In the end, this doesn’t feel any different than one of any of the dozen indie publisher crossovers that pit Green Lanterns against Ghostbusters, Ninja Turtles, Transformers, Star Trek crews or the apes from Planet of the Apes. While those crazy crossovers are neat to a point, they’ve been done to death in recent years. And despite this being better written and having better art than the other franchise mashups, it feels like DC Comics were really late to the party and didn’t even realize that it was over.
Rating: 6/10 Pairs well with:Watchmen and the Before Watchmen stuff, as well as just about everything under the DC Rebirth banner.
Published: December 2nd, 1970 Written by: Jack Kirby Art by: Jack Kirby, Vince Colletta, Neal Adams (cover)
DC Comics, 22 Pages
Man, this was a weird ass comic book! But it was also done by Jack Kirby during his stint at DC Comic, where he did some really outside of the box stuff that led to the creation of his Fourth World universe within the larger DC Universe.
This issue of Jimmy Olsen was tied to all of that, as this is the first appearance of Darkseid, one of the greatest villains in the entire history of DC Comics.
I wanted to read this, as I’ve been reading a lot of the first appearances of some of my favorite villains. That being said, I wasn’t sure what to expect with this comic but it was pretty insane.
This issue is trippy as hell! I’m not sure if that was normal with Jimmy Olsen but I really dug it, even if it was hard to make sense of the proceedings, as I don’t have the issues around this to give it more context.
Superman even shows up in this but he was a pretty regular fixture in this title. Sadly, we don’t get to see Supes square off with Darkseid. In fact, we only get a peek at Darkside in one panel. That’s it, his big debut was just in a single panel where he was a talking head in a TV set, giving commands to one of his minions.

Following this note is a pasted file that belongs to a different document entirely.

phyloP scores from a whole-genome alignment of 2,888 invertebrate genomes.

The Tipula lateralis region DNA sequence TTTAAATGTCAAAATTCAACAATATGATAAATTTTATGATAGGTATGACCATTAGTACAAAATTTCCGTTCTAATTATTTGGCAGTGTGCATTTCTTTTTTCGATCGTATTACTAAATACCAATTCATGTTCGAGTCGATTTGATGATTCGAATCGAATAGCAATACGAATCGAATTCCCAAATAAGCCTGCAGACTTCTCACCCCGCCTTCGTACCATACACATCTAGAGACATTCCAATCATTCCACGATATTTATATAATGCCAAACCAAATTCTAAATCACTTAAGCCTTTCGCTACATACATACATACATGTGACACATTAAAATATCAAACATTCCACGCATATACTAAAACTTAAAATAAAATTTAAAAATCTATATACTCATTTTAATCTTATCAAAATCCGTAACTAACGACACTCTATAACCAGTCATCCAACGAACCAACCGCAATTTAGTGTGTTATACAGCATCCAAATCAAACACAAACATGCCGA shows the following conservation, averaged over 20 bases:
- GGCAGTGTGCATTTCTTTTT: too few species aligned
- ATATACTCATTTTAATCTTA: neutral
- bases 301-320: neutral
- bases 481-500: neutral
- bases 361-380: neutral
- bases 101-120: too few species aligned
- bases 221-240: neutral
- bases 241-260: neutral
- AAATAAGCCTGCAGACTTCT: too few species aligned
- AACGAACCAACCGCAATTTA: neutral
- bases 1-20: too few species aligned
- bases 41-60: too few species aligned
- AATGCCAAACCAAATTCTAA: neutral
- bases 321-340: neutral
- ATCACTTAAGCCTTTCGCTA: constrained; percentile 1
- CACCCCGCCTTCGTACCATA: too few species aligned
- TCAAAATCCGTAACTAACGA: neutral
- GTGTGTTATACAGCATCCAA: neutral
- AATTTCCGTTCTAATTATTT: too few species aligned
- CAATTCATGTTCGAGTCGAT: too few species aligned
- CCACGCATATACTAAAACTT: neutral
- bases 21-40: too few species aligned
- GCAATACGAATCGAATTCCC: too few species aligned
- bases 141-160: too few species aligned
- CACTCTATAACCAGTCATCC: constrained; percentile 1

This is creative, kind of nuts and it flew by. I can’t say that it’s a solid comic as a standalone issue but reading it was interesting, as it was a quick, small sample of Kirby’s earliest work at DC.
For Jack Kirby fans, this is worth checking out.
Rating: 6.75/10 Pairs well with: any of Jack Kirby’s Fourth World titles at DC Comics.
Also known as: Superman V, Superman Reborn (working titles), Red Sun (fake working title) Release Date: June 21st, 2006 (Los Angeles premiere) Directed by: Bryan Singer Written by: Michael Dougherty, Dan Harris, Bryan Singer Based on: Superman by Jerry Siegel, Joe Shuster Music by: John Ottman, John Williams (original themes) Cast: Brandon Routh, Kate Bosworth, James Marsden, Frank Langella, Eva Marie Saint, Parker Posey, Kal Penn, Sam Huntington, Kevin Spacey, Marlon Brando (archive footage), Richard Branson (cameo)
Legendary Pictures, DC Comics, Peters Entertainment, Bad Hat Harry Productions, Warner Bros., 154 Minutes
“You can print money, manufacture diamonds, and people are a dime a dozen, but they’ll always need land. It’s the one thing they’re not making any more of.” – Lex Luthor
I haven’t seen this film since it first came out. There were things I liked about it but I never had much urge to revisit it. Seeing it again, twelve years later, I was reminded why.
To start, this is a motion picture that had it’s heart in the right place. It was an homage to the style and tone of the first two Christopher Reeve Superman films. In fact, this is a loose sequel to those; it ignores Supermans III and IV.